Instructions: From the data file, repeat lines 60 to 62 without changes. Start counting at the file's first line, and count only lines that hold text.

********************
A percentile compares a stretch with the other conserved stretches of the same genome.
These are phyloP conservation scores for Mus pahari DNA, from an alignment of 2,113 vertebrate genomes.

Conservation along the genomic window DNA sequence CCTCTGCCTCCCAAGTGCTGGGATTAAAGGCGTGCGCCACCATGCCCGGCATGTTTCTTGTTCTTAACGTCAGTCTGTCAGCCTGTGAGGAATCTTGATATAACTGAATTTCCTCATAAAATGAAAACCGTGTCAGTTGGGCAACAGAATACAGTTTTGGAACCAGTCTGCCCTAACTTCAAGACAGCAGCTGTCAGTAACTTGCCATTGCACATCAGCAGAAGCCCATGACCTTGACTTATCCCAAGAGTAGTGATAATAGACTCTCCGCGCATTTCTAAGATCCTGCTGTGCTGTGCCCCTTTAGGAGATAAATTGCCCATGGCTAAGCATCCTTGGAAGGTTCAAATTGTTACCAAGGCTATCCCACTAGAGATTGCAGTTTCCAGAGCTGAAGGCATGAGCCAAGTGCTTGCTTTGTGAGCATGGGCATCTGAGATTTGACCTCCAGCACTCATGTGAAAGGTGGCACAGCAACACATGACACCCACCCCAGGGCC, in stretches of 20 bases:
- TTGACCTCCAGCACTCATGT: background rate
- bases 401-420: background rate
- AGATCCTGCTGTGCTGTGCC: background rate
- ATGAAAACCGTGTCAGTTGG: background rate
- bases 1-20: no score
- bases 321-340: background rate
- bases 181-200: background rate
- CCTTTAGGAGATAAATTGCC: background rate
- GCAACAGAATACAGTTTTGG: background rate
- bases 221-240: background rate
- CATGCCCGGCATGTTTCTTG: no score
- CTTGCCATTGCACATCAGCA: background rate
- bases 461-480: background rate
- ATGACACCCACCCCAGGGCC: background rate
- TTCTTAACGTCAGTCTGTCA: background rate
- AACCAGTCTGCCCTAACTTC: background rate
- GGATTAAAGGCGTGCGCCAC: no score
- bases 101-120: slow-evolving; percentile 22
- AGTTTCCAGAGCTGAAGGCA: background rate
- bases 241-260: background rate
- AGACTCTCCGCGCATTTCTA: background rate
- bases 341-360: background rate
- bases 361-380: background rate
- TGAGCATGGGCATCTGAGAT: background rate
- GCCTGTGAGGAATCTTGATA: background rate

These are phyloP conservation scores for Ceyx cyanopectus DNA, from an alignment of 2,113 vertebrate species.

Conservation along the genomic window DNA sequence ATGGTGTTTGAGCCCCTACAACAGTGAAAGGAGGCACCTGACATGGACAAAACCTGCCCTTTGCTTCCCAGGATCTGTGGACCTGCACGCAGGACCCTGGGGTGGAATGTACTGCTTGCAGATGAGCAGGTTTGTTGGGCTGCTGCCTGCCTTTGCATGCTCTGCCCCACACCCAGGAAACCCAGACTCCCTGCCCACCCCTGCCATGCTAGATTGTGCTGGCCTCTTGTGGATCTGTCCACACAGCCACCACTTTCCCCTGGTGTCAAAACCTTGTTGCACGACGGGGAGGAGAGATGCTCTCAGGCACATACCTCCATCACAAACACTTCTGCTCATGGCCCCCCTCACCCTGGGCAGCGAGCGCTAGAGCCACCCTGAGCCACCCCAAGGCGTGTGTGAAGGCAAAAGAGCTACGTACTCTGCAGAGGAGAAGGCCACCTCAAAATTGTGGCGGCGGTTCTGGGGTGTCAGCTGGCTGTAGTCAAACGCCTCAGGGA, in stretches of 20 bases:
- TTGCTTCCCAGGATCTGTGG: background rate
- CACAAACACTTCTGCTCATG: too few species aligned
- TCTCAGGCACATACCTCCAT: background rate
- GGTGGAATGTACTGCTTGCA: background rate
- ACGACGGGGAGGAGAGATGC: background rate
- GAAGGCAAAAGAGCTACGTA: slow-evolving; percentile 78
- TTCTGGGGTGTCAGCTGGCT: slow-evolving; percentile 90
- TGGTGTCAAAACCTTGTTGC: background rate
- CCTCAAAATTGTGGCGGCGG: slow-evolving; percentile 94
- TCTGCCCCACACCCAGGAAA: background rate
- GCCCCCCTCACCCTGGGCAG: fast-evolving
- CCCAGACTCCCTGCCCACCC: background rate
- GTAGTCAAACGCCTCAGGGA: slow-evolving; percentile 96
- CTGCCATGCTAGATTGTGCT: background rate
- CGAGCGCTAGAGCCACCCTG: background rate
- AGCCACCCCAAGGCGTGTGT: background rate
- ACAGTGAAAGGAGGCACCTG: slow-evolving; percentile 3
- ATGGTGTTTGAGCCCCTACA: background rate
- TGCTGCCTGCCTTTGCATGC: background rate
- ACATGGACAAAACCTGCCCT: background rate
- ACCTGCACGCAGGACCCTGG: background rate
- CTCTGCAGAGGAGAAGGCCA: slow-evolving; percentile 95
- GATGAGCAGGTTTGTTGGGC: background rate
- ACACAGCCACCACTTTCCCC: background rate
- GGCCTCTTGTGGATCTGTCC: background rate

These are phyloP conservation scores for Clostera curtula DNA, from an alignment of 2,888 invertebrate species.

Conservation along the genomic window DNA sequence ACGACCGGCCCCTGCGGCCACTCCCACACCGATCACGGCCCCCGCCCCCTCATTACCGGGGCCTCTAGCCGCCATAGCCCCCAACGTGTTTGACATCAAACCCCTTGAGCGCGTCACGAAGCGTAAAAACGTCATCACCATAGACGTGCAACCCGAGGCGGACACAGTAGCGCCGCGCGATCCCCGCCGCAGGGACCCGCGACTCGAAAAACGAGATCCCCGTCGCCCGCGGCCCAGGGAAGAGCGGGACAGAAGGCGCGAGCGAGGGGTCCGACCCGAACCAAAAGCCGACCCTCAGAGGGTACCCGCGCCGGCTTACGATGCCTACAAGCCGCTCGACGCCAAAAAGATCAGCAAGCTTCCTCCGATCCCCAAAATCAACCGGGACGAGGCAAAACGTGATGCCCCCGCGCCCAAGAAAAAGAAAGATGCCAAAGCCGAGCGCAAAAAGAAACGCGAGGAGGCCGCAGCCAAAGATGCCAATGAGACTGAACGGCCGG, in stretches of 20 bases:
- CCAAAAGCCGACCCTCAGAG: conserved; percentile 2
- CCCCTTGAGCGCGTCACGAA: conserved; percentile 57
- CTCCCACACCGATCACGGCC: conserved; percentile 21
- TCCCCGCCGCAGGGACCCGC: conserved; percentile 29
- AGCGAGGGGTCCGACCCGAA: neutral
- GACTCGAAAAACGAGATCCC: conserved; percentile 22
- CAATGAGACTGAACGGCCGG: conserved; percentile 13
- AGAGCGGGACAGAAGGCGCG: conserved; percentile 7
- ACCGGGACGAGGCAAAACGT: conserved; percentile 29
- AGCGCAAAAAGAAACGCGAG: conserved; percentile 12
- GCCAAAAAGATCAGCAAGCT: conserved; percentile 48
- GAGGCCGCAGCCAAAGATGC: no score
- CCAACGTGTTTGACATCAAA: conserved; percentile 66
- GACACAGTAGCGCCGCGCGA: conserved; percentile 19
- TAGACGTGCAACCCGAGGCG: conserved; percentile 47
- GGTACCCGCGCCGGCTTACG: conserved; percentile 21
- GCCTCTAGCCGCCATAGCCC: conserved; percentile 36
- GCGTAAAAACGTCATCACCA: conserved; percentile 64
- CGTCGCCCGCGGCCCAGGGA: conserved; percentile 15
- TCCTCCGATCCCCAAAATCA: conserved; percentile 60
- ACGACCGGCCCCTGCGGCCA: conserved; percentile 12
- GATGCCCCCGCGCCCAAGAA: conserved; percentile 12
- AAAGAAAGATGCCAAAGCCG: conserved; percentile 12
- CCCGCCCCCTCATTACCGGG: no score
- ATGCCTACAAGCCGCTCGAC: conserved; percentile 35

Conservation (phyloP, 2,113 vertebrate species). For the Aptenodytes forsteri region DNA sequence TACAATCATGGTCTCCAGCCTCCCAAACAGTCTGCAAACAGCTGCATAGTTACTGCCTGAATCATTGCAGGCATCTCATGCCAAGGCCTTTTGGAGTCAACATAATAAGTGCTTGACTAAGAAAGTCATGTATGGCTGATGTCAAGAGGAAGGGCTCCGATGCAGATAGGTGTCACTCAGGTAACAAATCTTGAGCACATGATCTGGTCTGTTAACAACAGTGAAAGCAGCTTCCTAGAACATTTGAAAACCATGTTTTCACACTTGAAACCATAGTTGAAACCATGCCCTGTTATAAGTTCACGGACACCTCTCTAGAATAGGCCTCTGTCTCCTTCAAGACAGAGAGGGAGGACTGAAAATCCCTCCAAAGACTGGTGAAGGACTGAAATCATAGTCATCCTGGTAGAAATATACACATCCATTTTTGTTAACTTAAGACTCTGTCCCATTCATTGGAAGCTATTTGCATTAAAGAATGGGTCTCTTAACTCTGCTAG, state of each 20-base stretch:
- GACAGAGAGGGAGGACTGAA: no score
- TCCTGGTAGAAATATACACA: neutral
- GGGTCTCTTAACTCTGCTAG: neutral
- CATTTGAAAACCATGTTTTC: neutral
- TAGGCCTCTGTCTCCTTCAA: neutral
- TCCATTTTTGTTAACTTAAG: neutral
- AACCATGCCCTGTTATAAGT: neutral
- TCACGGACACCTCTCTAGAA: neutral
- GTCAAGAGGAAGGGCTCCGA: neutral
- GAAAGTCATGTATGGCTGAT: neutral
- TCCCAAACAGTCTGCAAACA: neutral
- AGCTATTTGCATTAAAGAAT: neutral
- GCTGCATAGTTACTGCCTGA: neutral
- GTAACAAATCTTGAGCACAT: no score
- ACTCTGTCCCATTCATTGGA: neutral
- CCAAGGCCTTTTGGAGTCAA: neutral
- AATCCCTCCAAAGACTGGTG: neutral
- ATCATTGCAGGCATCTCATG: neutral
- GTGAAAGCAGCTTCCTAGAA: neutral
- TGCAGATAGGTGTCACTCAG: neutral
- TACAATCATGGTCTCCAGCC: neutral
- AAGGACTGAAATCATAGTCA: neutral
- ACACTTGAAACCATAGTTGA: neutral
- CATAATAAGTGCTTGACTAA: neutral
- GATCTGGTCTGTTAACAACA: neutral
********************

- CTCCCACACCGATCACGGCC: conserved; percentile 21
- TCCCCGCCGCAGGGACCCGC: conserved; percentile 29
- AGCGAGGGGTCCGACCCGAA: neutral